Is your DUI the result of a false positive on a testing device?

If you have a DUI charge pending against you, you may feel like there is nothing you can do to avoid a conviction. Many people in the Mesa area, like you, find themselves in similar situations. Up until now, you probably never thought you could end up with criminal charges for driving while under the influence without consuming enough alcohol to affect your movements and cognitive abilities. However, false positives on breath tests are quite common.

A DUI charge may seem like an insurmountable incident. However, if you feel you received a DUI charge erroneously, here are a few possible reasons for false positives that may aid you in your DUI defense.

Did you use mouthwash before your arrest?

If you are an oral health enthusiast, chances are you use mouthwash. Some mouthwashes contain alcohol. After rinsing and gargling with mouthwash, it is possible for you to blow a positive on a breath test. The alcohol in mouthwash can leave behind residue in your mouth that is detectable by a breath testing device, but not enough to affect your actions, words and thoughts or show up in other chemical samples, such as blood and urine.

Did the officer use hand sanitizer before testing you?

Some alcohol containing products like hand sanitizer can affect your breath test results. You might be able to use this defense if the officer who administered your breath test used hand sanitizer first. The alcohol in the hand sanitizer is detectable by breath test devices when people who have recently used it hold them.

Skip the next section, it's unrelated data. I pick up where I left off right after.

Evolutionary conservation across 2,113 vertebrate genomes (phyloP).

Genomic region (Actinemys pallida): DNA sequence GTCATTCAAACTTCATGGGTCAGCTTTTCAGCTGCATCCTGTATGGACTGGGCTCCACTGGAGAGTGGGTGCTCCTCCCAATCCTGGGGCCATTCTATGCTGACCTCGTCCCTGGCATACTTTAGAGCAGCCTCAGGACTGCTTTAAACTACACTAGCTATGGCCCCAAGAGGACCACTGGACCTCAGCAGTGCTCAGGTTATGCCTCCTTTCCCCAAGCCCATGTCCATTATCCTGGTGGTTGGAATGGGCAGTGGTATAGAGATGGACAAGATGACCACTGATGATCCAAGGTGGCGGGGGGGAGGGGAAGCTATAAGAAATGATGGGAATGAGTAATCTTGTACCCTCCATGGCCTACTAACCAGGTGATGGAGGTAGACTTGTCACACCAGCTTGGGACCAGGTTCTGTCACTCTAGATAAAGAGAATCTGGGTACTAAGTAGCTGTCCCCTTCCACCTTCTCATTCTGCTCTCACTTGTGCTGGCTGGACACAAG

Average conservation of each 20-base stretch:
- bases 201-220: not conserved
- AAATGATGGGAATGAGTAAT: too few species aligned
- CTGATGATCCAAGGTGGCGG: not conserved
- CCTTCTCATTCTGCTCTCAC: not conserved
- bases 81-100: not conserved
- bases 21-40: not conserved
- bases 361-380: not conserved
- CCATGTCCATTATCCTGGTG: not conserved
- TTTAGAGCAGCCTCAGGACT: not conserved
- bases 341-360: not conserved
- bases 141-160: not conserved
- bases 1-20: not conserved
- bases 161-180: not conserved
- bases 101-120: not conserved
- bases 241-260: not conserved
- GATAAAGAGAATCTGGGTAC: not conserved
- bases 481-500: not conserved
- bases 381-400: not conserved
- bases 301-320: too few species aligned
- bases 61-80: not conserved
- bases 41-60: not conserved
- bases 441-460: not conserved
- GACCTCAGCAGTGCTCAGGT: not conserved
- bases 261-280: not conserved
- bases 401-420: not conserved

Have you checked your medications?

Some medications can also trigger false readings on breath test devices. For example, if you take allergy and sleep medications, these could leave traces of substances behind that lead to wrong readings on breath test devices. Also, some medicines produce symptoms that may cause officers to believe you are under the influence of alcohol, even when you are not.

Did the officer properly calibrate the breath test device?

Breath test devices require regular service and calibrations to ensure proper operations. Though it is not easy to know for sure if the device you tested on was in good working condition, you may put in a legal request for the maintenance records. If there are discrepancies or issues with the logs or the way the device was maintained, the courts may mitigate your DUI charge or toss it out.

The Nolan Law Firm